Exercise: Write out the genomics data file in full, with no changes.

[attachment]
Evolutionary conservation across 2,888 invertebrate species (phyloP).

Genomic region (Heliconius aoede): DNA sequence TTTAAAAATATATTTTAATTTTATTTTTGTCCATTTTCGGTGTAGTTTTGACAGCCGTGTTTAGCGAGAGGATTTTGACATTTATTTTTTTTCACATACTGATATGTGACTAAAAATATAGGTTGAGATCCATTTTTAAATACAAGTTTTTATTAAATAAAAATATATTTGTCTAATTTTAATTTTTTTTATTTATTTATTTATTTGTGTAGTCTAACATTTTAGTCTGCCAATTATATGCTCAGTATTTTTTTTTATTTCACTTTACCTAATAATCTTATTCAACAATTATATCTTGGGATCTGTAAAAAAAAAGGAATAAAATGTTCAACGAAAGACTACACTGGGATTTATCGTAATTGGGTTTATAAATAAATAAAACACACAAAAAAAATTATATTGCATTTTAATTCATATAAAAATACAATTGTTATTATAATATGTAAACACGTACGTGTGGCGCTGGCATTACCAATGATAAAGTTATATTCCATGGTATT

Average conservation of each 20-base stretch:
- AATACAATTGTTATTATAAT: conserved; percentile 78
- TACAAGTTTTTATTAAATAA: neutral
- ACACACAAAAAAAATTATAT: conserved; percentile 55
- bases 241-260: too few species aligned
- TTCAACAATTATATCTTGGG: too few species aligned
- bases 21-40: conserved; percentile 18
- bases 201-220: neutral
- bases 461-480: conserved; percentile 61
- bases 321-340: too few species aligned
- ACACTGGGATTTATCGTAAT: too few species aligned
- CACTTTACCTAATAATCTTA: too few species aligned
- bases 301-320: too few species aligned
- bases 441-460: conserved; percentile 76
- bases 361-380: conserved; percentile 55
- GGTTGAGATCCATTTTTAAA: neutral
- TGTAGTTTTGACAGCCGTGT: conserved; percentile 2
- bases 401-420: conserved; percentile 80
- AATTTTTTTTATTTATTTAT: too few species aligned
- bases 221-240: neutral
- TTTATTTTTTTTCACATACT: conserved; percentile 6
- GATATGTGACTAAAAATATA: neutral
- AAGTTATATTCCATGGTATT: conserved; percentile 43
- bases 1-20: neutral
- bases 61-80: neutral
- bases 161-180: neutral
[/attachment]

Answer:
Evolutionary conservation across 2,888 invertebrate species (phyloP).

Genomic region (Heliconius aoede): DNA sequence TTTAAAAATATATTTTAATTTTATTTTTGTCCATTTTCGGTGTAGTTTTGACAGCCGTGTTTAGCGAGAGGATTTTGACATTTATTTTTTTTCACATACTGATATGTGACTAAAAATATAGGTTGAGATCCATTTTTAAATACAAGTTTTTATTAAATAAAAATATATTTGTCTAATTTTAATTTTTTTTATTTATTTATTTATTTGTGTAGTCTAACATTTTAGTCTGCCAATTATATGCTCAGTATTTTTTTTTATTTCACTTTACCTAATAATCTTATTCAACAATTATATCTTGGGATCTGTAAAAAAAAAGGAATAAAATGTTCAACGAAAGACTACACTGGGATTTATCGTAATTGGGTTTATAAATAAATAAAACACACAAAAAAAATTATATTGCATTTTAATTCATATAAAAATACAATTGTTATTATAATATGTAAACACGTACGTGTGGCGCTGGCATTACCAATGATAAAGTTATATTCCATGGTATT

Average conservation of each 20-base stretch:
- AATACAATTGTTATTATAAT: conserved; percentile 78
- TACAAGTTTTTATTAAATAA: neutral
- ACACACAAAAAAAATTATAT: conserved; percentile 55
- bases 241-260: too few species aligned
- TTCAACAATTATATCTTGGG: too few species aligned
- bases 21-40: conserved; percentile 18
- bases 201-220: neutral
- bases 461-480: conserved; percentile 61
- bases 321-340: too few species aligned
- ACACTGGGATTTATCGTAAT: too few species aligned
- CACTTTACCTAATAATCTTA: too few species aligned
- bases 301-320: too few species aligned
- bases 441-460: conserved; percentile 76
- bases 361-380: conserved; percentile 55
- GGTTGAGATCCATTTTTAAA: neutral
- TGTAGTTTTGACAGCCGTGT: conserved; percentile 2
- bases 401-420: conserved; percentile 80
- AATTTTTTTTATTTATTTAT: too few species aligned
- bases 221-240: neutral
- TTTATTTTTTTTCACATACT: conserved; percentile 6
- GATATGTGACTAAAAATATA: neutral
- AAGTTATATTCCATGGTATT: conserved; percentile 43
- bases 1-20: neutral
- bases 61-80: neutral
- bases 161-180: neutral